The Unites States is the country where the climate change denial industry is most powerful. This explains why this country has produced the most important literature on climate denial to date. U.S. journalists pioneered the research in the late 1990s by showing the links between denialists and economic interests. Social scientists then followed this path by providing an in-depth analysis of discourses, strategies and further links with the industry. Concerned citizens, ex-government officials, independent analysts and NGOs have also joined the field to provide additional insights into the campaign against climate science in the U.S. One of the main contributions all of the above have made has been to shed light on the role think tanks have played in shaping public opinion in the U.S.

In Europe, research on the topic has been much more limited due to the number and scope of denial organizations and experts being considered only marginal to date. The impacts denialists have had on European policymakers, the media and public opinion have never reached the same scale – or at least had such visible results – as those in the U.S., where large numbers of citizens, very much influenced by the “denial machine” (Dunlap, 2013), still maintain a sceptical stance towards anthropogenic global warming (AGW). However, the strength of the U.S. denial machine, the globalization of capitalist interests and the many obstacles permanently encountered by EU climate mitigation policies clearly suggest that Europe must ultimately be much more influenced by climate denial forces than Europeans wish to acknowledge. The THINKClima project focuses on the role of think tanks in Europe in the shaping of public opinion regarding climate change and climate denialism.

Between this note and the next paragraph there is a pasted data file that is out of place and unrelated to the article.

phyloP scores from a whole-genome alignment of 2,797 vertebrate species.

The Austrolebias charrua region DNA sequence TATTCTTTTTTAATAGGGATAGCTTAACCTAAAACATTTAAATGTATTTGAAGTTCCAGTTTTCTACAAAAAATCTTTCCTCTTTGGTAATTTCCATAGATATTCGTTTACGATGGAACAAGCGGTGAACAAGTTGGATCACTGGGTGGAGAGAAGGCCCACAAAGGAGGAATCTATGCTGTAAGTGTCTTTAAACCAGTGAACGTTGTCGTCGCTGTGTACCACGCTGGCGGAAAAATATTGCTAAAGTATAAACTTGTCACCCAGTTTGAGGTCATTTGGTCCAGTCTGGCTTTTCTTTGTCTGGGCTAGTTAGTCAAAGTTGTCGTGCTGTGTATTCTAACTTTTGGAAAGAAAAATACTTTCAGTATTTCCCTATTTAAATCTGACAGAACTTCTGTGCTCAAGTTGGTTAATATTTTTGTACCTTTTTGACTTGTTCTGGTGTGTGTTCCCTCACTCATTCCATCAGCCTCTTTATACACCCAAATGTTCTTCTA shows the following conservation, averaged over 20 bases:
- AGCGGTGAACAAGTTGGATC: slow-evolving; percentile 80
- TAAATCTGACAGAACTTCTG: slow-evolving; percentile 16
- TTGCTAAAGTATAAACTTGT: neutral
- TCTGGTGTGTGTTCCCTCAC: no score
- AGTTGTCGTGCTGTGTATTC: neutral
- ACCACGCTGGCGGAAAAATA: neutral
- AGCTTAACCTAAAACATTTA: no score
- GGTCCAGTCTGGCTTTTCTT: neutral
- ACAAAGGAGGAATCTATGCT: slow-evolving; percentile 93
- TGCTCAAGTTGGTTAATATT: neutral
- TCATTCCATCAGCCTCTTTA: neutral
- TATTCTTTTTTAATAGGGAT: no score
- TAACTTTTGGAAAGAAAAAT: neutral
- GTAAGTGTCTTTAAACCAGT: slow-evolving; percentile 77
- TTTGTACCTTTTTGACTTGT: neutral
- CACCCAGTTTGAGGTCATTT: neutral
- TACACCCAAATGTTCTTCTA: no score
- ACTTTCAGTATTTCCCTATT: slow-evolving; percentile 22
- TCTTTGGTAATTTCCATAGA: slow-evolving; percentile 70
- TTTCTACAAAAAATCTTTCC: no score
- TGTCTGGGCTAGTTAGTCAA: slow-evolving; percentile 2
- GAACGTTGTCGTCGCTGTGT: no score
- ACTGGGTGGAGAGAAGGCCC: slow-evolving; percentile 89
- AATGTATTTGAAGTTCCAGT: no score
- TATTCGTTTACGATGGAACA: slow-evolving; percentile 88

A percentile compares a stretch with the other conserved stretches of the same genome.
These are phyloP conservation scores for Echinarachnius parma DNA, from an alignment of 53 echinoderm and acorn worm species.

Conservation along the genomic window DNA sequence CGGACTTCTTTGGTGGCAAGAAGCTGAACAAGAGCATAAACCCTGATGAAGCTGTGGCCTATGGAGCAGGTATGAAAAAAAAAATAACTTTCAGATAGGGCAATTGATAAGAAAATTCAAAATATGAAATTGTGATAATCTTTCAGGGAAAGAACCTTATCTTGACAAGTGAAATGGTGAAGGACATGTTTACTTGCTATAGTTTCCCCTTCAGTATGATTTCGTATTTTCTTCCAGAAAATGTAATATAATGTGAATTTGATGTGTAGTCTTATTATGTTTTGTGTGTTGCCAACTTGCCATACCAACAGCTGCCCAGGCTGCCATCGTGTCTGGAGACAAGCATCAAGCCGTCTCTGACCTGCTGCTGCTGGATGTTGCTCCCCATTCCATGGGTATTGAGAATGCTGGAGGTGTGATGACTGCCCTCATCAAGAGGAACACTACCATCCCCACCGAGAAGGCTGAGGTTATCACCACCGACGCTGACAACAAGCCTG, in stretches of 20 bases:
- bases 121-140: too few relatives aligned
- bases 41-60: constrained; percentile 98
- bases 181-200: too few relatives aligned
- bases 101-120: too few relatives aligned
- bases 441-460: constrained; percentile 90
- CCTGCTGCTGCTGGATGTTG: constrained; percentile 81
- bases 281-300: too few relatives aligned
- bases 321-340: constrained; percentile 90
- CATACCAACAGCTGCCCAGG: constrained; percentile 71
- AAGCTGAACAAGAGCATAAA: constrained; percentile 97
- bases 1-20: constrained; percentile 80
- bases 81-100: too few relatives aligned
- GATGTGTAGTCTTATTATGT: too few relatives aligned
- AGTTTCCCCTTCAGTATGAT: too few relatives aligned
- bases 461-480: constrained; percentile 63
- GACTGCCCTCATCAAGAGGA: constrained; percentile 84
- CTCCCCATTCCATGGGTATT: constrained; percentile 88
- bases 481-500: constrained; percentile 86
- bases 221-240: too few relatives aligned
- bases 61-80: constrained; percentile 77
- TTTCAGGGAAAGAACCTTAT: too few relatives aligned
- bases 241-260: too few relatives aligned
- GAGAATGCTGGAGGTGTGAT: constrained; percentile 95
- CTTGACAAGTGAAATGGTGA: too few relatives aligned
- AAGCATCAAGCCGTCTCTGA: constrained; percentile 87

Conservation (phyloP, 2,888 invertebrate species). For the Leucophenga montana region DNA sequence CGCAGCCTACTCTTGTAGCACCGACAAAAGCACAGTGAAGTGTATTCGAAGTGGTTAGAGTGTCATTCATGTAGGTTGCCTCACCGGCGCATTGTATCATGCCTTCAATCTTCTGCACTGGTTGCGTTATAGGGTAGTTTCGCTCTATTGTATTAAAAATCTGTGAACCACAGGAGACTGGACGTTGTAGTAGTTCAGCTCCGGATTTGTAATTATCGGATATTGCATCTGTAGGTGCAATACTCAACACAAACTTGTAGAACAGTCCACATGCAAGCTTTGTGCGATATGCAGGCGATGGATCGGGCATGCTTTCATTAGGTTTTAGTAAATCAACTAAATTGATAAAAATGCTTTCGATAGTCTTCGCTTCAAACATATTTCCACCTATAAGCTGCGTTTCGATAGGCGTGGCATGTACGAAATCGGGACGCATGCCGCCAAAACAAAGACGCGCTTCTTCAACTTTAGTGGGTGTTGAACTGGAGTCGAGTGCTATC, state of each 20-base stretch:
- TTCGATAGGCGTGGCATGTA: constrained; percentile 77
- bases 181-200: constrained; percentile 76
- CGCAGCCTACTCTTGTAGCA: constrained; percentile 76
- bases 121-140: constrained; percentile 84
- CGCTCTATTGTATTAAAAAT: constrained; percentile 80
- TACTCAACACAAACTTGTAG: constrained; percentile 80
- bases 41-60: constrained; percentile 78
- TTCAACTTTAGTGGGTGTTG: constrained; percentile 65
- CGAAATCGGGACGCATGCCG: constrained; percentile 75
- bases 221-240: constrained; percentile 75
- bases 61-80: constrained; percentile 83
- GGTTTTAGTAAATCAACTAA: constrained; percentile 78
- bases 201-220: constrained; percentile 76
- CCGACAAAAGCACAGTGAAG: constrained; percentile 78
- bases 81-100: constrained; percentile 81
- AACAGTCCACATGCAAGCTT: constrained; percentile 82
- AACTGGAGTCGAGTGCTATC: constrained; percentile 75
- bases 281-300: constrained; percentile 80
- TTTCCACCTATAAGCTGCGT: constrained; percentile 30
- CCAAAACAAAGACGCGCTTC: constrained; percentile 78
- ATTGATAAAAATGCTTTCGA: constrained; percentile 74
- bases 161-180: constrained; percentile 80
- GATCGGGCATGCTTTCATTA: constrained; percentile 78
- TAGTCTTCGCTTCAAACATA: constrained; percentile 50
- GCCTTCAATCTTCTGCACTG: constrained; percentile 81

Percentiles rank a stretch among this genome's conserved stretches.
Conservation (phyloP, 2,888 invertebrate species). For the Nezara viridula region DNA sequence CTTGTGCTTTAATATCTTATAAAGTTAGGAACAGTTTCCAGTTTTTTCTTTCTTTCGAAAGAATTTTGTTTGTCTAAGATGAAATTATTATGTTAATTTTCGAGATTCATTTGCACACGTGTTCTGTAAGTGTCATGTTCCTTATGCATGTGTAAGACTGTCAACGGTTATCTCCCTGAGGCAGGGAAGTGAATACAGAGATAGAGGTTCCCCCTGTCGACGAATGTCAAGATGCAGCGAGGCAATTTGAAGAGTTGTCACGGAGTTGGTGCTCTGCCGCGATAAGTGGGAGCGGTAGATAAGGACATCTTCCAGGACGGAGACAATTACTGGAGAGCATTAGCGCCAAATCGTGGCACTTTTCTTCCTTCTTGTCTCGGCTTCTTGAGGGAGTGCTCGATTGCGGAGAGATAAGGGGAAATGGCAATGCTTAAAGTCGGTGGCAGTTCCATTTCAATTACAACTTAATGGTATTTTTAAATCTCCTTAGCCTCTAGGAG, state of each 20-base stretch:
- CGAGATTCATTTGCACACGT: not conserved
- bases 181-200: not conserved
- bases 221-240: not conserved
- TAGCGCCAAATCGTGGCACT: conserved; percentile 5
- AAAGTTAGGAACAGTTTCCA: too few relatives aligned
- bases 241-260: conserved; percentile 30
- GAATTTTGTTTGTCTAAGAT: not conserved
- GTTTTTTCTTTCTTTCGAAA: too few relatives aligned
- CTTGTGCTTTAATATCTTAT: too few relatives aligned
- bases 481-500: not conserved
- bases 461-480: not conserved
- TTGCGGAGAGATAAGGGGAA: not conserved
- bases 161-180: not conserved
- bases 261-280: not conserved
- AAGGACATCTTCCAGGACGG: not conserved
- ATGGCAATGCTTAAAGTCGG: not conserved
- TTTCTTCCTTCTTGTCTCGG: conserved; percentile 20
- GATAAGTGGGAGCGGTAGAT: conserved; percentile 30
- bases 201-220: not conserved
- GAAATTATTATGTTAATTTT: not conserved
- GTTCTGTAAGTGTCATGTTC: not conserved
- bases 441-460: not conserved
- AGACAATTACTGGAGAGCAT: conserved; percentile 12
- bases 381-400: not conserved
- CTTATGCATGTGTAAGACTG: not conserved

References

Dunlap, R.E. (2013). Climate Change Skepticism and Denial: An Introduction. American Behavioral Scientist, 57(6): 691-698.